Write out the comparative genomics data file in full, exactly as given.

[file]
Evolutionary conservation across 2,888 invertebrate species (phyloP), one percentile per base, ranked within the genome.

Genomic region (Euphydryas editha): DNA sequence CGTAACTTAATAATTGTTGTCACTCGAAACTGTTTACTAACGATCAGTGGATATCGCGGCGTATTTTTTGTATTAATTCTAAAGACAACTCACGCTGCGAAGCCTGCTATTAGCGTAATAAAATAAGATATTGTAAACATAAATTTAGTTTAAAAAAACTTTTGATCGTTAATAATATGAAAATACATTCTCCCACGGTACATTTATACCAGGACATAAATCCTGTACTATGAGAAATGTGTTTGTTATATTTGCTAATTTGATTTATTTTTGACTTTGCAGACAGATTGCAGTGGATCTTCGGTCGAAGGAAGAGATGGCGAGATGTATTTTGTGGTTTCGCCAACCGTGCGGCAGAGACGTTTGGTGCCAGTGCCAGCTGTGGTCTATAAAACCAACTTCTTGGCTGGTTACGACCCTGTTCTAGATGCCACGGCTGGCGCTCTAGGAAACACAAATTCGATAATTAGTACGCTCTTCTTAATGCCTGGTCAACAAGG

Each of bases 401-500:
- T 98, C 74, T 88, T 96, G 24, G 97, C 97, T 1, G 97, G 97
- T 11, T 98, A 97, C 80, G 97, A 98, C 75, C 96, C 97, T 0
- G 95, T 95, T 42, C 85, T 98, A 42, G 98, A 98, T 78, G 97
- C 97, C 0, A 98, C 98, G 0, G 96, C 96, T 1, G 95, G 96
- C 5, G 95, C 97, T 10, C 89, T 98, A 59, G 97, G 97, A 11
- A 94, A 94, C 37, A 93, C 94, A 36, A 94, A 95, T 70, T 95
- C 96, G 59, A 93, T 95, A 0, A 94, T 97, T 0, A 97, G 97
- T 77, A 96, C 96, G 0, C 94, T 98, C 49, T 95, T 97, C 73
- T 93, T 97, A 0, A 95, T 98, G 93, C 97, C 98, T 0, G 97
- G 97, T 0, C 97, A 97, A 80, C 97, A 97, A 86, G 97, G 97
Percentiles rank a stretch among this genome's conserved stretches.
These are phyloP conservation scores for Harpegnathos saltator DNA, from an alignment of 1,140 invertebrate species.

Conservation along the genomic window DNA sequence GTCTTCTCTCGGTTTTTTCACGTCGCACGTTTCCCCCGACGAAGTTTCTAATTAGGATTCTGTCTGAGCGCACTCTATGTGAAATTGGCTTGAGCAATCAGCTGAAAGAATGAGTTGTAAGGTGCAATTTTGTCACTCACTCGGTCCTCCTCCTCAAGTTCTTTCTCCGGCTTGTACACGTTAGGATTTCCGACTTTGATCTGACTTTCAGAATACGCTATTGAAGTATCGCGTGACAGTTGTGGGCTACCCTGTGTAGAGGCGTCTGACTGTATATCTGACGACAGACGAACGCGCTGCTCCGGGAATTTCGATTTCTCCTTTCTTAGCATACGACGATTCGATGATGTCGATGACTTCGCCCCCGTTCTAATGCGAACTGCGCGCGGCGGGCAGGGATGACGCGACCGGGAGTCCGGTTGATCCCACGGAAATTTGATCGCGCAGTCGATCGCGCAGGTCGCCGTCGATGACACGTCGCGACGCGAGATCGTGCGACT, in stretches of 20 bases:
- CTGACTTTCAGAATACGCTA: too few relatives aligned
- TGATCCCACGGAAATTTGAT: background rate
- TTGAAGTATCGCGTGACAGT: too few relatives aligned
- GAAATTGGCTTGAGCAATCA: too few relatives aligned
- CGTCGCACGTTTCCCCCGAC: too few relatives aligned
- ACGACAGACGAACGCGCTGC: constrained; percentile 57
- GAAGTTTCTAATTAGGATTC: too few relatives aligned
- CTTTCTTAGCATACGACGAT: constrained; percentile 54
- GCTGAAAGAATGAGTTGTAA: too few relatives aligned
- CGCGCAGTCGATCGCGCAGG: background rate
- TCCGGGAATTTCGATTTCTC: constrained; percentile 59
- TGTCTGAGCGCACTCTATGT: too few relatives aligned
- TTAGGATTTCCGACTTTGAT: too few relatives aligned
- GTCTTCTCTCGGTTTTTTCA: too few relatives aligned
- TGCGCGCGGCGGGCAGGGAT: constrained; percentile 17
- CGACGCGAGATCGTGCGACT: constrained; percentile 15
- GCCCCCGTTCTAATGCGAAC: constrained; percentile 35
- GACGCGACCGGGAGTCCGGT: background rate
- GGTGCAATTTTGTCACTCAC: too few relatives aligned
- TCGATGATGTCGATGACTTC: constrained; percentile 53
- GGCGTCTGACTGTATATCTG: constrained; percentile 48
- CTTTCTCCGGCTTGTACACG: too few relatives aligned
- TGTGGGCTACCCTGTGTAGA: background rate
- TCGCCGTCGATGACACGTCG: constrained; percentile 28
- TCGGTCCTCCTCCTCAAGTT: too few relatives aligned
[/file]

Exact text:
Evolutionary conservation across 2,888 invertebrate species (phyloP), one percentile per base, ranked within the genome.

Genomic region (Euphydryas editha): DNA sequence CGTAACTTAATAATTGTTGTCACTCGAAACTGTTTACTAACGATCAGTGGATATCGCGGCGTATTTTTTGTATTAATTCTAAAGACAACTCACGCTGCGAAGCCTGCTATTAGCGTAATAAAATAAGATATTGTAAACATAAATTTAGTTTAAAAAAACTTTTGATCGTTAATAATATGAAAATACATTCTCCCACGGTACATTTATACCAGGACATAAATCCTGTACTATGAGAAATGTGTTTGTTATATTTGCTAATTTGATTTATTTTTGACTTTGCAGACAGATTGCAGTGGATCTTCGGTCGAAGGAAGAGATGGCGAGATGTATTTTGTGGTTTCGCCAACCGTGCGGCAGAGACGTTTGGTGCCAGTGCCAGCTGTGGTCTATAAAACCAACTTCTTGGCTGGTTACGACCCTGTTCTAGATGCCACGGCTGGCGCTCTAGGAAACACAAATTCGATAATTAGTACGCTCTTCTTAATGCCTGGTCAACAAGG

Each of bases 401-500:
- T 98, C 74, T 88, T 96, G 24, G 97, C 97, T 1, G 97, G 97
- T 11, T 98, A 97, C 80, G 97, A 98, C 75, C 96, C 97, T 0
- G 95, T 95, T 42, C 85, T 98, A 42, G 98, A 98, T 78, G 97
- C 97, C 0, A 98, C 98, G 0, G 96, C 96, T 1, G 95, G 96
- C 5, G 95, C 97, T 10, C 89, T 98, A 59, G 97, G 97, A 11
- A 94, A 94, C 37, A 93, C 94, A 36, A 94, A 95, T 70, T 95
- C 96, G 59, A 93, T 95, A 0, A 94, T 97, T 0, A 97, G 97
- T 77, A 96, C 96, G 0, C 94, T 98, C 49, T 95, T 97, C 73
- T 93, T 97, A 0, A 95, T 98, G 93, C 97, C 98, T 0, G 97
- G 97, T 0, C 97, A 97, A 80, C 97, A 97, A 86, G 97, G 97
Percentiles rank a stretch among this genome's conserved stretches.
These are phyloP conservation scores for Harpegnathos saltator DNA, from an alignment of 1,140 invertebrate species.

Conservation along the genomic window DNA sequence GTCTTCTCTCGGTTTTTTCACGTCGCACGTTTCCCCCGACGAAGTTTCTAATTAGGATTCTGTCTGAGCGCACTCTATGTGAAATTGGCTTGAGCAATCAGCTGAAAGAATGAGTTGTAAGGTGCAATTTTGTCACTCACTCGGTCCTCCTCCTCAAGTTCTTTCTCCGGCTTGTACACGTTAGGATTTCCGACTTTGATCTGACTTTCAGAATACGCTATTGAAGTATCGCGTGACAGTTGTGGGCTACCCTGTGTAGAGGCGTCTGACTGTATATCTGACGACAGACGAACGCGCTGCTCCGGGAATTTCGATTTCTCCTTTCTTAGCATACGACGATTCGATGATGTCGATGACTTCGCCCCCGTTCTAATGCGAACTGCGCGCGGCGGGCAGGGATGACGCGACCGGGAGTCCGGTTGATCCCACGGAAATTTGATCGCGCAGTCGATCGCGCAGGTCGCCGTCGATGACACGTCGCGACGCGAGATCGTGCGACT, in stretches of 20 bases:
- CTGACTTTCAGAATACGCTA: too few relatives aligned
- TGATCCCACGGAAATTTGAT: background rate
- TTGAAGTATCGCGTGACAGT: too few relatives aligned
- GAAATTGGCTTGAGCAATCA: too few relatives aligned
- CGTCGCACGTTTCCCCCGAC: too few relatives aligned
- ACGACAGACGAACGCGCTGC: constrained; percentile 57
- GAAGTTTCTAATTAGGATTC: too few relatives aligned
- CTTTCTTAGCATACGACGAT: constrained; percentile 54
- GCTGAAAGAATGAGTTGTAA: too few relatives aligned
- CGCGCAGTCGATCGCGCAGG: background rate
- TCCGGGAATTTCGATTTCTC: constrained; percentile 59
- TGTCTGAGCGCACTCTATGT: too few relatives aligned
- TTAGGATTTCCGACTTTGAT: too few relatives aligned
- GTCTTCTCTCGGTTTTTTCA: too few relatives aligned
- TGCGCGCGGCGGGCAGGGAT: constrained; percentile 17
- CGACGCGAGATCGTGCGACT: constrained; percentile 15
- GCCCCCGTTCTAATGCGAAC: constrained; percentile 35
- GACGCGACCGGGAGTCCGGT: background rate
- GGTGCAATTTTGTCACTCAC: too few relatives aligned
- TCGATGATGTCGATGACTTC: constrained; percentile 53
- GGCGTCTGACTGTATATCTG: constrained; percentile 48
- CTTTCTCCGGCTTGTACACG: too few relatives aligned
- TGTGGGCTACCCTGTGTAGA: background rate
- TCGCCGTCGATGACACGTCG: constrained; percentile 28
- TCGGTCCTCCTCCTCAAGTT: too few relatives aligned